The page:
The study above shows MBCT may be highly effective for treating chronic unhappiness, depression, stress, anxiety, physical pain, and mood disorders. Instead of eliminating sources of pain, this approach teaches you to find relief by recognizing you can feel difficult emotions but it doesn't have to define you. The program is typically known to last for eight weeks. 


Somatic psychotherapy

"Somatic psychotherapy is a type of body-centered therapy that works great for treating trauma and similar issues. There are many different models and styles, but in general, they focus on helping people become aware of the interconnection of their body-mind-brain behavior," Garcia says. 

How it works:

This type of alternative therapy works off the notion that talk therapy can only address a part of previous traumas. Somatic psychotherapy seeks to also look at your physical body and how it can hold on to stress. Therefore, the emphasis is on moving through pent-up feelings and blending together different holistic approaches to fit your specific needs. Your therapist will bring up past traumatic experiences and help you notice and feel the physical responses as you go through the uneasiness. Somatic psychotherapy teaches you concepts such as self-regulation, grounding, boundary development, and movement. 

What it's good for:

This modality can address a wide range of psychological and physical mental health issues like stress, depression, anxiety, chronic pain, addiction, trauma, abuse, dysfunctional relationships, and sexual function.

It helps you bridge your mind and body for proper integration and may incorporate physical therapies like dance, yoga, meditation, and breathwork to help clear your mind and heal. The length of treatment varies from person to person. 


Marriage and family therapy

"Typically, couples' therapy involves talking through relationship challenges as a couple with a neutral party (your therapist) who is trained to help you get to the bottom of the issue," marriage therapist Linda Carroll, LMFT, previously told mbg. 

How it works:

Your therapist will be there as an unbiased mediator to observe your dynamic and hear out your ongoing fights and present pain points. During the process, it's paramount that both people can be vulnerable and commit to being fully seen, no matter how uncomfortable or ugly it may seem.

As your therapist hears both of your perspectives out, they will point out any limiting beliefs and encourage active listening to push your relationship toward its fullest potential. Outside of ongoing therapy, your therapist may assign you homework in between sessions. 

What it's good for:

It's helpful for all couples during any stage. There's value in seeing couples' therapy as relationship maintenance to learn how to improve communication, navigate life changes, and see each other more clearly. Carroll notes most people go to couples' therapy when the relationship is on life support and they're looking for repair, but "a healthy relationship is a skill set. Most of us don't learn these skills growing up, so we just expect love to carry us through. But it isn't enough. That said, love combined with skills usually is enough." The length of couples' therapy ranges but can typically take a few months or years to work through issues.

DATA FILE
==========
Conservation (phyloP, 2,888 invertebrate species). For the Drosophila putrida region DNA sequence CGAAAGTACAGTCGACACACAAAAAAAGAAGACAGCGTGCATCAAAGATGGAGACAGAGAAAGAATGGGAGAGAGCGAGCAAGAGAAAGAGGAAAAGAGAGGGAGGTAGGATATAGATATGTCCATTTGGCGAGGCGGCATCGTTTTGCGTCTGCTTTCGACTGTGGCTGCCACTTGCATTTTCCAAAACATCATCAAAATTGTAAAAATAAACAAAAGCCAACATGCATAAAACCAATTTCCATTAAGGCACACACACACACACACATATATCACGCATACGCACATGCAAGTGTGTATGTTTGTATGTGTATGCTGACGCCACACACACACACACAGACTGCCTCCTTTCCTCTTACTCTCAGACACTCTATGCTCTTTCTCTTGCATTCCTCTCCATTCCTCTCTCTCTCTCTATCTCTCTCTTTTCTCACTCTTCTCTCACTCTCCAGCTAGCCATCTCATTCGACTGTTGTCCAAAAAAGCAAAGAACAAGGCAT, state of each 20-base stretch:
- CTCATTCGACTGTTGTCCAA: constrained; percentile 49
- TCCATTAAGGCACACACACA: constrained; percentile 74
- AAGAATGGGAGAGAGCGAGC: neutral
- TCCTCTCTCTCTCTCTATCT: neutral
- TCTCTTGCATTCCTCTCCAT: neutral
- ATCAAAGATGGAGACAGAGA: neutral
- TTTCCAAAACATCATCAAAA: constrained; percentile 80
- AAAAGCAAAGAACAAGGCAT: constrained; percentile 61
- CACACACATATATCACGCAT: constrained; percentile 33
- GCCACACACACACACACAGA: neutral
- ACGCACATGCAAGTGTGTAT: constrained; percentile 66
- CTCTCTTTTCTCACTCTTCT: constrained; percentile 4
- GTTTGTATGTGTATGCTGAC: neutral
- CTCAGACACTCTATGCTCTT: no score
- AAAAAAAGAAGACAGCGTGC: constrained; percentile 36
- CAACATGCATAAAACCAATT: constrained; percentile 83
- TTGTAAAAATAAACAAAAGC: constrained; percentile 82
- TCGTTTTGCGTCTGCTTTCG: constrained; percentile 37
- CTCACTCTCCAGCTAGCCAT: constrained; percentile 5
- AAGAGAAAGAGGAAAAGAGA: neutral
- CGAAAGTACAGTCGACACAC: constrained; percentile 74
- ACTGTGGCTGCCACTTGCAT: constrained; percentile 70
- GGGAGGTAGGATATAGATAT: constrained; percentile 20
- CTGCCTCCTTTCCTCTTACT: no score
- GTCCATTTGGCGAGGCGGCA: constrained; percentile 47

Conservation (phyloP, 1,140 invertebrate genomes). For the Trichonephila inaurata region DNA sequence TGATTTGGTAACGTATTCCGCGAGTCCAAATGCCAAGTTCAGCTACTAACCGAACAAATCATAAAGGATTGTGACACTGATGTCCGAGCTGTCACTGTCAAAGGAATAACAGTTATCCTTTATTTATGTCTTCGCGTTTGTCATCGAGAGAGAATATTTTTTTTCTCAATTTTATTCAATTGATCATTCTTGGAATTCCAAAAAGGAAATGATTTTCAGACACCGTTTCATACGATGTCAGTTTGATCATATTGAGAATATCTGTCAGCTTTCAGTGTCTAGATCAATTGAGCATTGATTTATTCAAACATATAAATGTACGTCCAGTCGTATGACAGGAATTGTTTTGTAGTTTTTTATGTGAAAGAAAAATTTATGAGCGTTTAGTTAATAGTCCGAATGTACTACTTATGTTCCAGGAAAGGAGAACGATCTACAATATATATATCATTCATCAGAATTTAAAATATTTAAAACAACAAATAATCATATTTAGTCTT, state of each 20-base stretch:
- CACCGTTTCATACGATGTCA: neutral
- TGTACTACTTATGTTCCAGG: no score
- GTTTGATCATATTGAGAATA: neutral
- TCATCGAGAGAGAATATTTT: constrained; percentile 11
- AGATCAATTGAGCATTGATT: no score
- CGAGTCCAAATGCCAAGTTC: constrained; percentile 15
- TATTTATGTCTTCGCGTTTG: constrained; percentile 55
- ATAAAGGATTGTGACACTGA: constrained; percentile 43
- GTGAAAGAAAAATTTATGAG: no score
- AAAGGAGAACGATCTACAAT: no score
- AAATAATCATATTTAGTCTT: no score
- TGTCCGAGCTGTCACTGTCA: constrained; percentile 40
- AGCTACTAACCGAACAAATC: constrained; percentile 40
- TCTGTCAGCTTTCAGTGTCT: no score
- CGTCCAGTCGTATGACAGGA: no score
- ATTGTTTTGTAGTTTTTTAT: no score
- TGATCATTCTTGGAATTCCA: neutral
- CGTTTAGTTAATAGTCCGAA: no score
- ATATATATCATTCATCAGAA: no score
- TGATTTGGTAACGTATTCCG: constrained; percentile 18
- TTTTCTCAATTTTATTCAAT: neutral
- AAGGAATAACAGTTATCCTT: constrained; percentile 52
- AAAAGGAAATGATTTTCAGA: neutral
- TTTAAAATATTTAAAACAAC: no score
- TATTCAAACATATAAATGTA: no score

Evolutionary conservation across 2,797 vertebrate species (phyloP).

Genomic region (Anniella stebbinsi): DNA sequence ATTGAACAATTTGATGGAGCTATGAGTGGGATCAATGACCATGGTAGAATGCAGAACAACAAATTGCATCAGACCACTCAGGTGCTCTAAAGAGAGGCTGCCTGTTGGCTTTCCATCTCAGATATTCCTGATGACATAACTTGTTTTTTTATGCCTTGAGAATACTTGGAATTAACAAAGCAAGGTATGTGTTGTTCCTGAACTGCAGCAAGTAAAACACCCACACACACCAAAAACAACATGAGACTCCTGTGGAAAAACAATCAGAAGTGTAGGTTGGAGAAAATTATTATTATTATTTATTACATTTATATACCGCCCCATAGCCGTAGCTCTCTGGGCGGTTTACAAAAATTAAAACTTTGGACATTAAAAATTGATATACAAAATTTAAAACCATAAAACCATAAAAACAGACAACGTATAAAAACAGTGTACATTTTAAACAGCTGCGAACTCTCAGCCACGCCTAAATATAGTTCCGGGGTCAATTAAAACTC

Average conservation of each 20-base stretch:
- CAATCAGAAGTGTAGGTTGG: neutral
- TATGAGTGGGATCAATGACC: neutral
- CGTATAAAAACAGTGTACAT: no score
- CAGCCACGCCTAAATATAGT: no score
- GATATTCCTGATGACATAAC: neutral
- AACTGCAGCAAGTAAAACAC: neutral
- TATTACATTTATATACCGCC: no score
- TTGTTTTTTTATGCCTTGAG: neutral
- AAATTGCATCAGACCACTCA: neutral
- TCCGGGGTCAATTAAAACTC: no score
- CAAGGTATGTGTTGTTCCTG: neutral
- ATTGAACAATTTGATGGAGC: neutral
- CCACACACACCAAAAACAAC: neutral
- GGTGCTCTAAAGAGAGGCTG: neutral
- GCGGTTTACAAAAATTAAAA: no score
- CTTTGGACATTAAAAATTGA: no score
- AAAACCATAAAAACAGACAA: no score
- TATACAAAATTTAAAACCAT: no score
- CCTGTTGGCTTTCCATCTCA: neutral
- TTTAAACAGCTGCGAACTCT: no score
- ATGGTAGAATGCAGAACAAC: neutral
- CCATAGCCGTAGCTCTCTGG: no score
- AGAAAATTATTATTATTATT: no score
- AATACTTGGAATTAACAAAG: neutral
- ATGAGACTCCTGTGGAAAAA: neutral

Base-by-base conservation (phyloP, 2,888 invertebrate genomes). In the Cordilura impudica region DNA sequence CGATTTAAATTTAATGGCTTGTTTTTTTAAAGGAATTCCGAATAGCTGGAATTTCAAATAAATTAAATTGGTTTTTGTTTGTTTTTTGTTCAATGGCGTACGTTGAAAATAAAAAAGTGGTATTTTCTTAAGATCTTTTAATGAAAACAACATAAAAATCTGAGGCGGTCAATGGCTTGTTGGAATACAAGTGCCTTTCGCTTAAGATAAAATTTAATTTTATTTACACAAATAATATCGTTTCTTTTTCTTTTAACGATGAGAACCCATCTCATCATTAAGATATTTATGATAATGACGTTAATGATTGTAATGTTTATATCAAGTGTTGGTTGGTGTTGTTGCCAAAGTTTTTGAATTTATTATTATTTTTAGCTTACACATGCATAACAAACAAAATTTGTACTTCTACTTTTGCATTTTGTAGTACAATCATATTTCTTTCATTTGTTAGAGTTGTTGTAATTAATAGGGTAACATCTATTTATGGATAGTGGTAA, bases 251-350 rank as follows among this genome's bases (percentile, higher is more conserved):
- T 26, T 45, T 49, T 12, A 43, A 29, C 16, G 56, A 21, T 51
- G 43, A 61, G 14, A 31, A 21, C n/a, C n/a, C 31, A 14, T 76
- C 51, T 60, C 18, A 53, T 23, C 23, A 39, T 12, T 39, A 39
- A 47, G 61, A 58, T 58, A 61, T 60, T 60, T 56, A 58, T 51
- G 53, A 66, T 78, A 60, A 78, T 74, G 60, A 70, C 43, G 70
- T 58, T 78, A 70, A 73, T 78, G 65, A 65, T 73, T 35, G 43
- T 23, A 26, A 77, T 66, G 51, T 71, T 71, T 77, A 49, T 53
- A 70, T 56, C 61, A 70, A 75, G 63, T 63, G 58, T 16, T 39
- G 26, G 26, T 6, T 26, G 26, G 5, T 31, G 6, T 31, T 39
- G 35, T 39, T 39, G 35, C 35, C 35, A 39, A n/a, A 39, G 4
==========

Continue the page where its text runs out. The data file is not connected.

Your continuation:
Group therapy 

"Group therapy is therapy delivered in a small-group setting. Group therapy is incredibly helpful to connect you with others who are experiencing similar challenges. It can be done on its own or also in combination with individual therapy," says licensed psychologist Lisette Sanchez, Ph.D.

How it works:

"There are different types of therapy groups. Most groups require a prior meeting with the therapist(s) facilitating the group. Groups may have a set duration, four to 12 weeks, or may have ongoing availability," Sanchez further explains. A therapist will lead discussions as the group chimes in with perspective and experiences. Engaging in group therapy can be incredibly cathartic as you share your personal stories and develop new skills to relate to others.

What it's good for:

Group therapy treats many mental illnesses and has a lot of efficacy around family problems, attention deficit hyperactivity disorder (ADHD), depression, anxiety, panic disorders, eating disorders, phobias, post-traumatic stress disorders (PTSD), and substance abuse. It can be affirming to be around people who are going through similar afflictions, so you don't feel alone. If you're looking for interpersonal support, a sense of belonging, and a sounding board to better understand yourself, group therapy may be for you. 


Eye movement desensitization and reprocessing therapy 

Research suggests that eye movement desensitization and reprocessing psychotherapy4 (EMDR) is an empirically validated treatment for trauma in processing negative life experiences. It facilitates the processing of unprocessed and otherwise inaccessible memories. (You can read more about EMDR here.)

How it works:

EMDR works in phases and specifically looks at childhood events rather than present stressors. Your clinician will develop a treatment plan by learning about your history and the level of your emotional distress.

Then they will teach you stress reduction techniques so you can feel equipped down the road to sit with disturbing images related to your memories and undergo bilateral stimulation, which can be eye movements or taps. It works by feeling those tough emotions and installing positive beliefs over negative beliefs. 

What it's good for:

Clinical applications show it may help with psychological problems such as stress-induced physical disorders, post-traumatic stress disorder (PTSD), complex post-traumatic stress disorder (CPTSD), complicated grief, dissociation, substance abuse, eating disorders, panic, and anxiety. EMDR is a time-based intervention and depending on the traumatic memories you're looking to address, it can take between three and 12 sessions or more.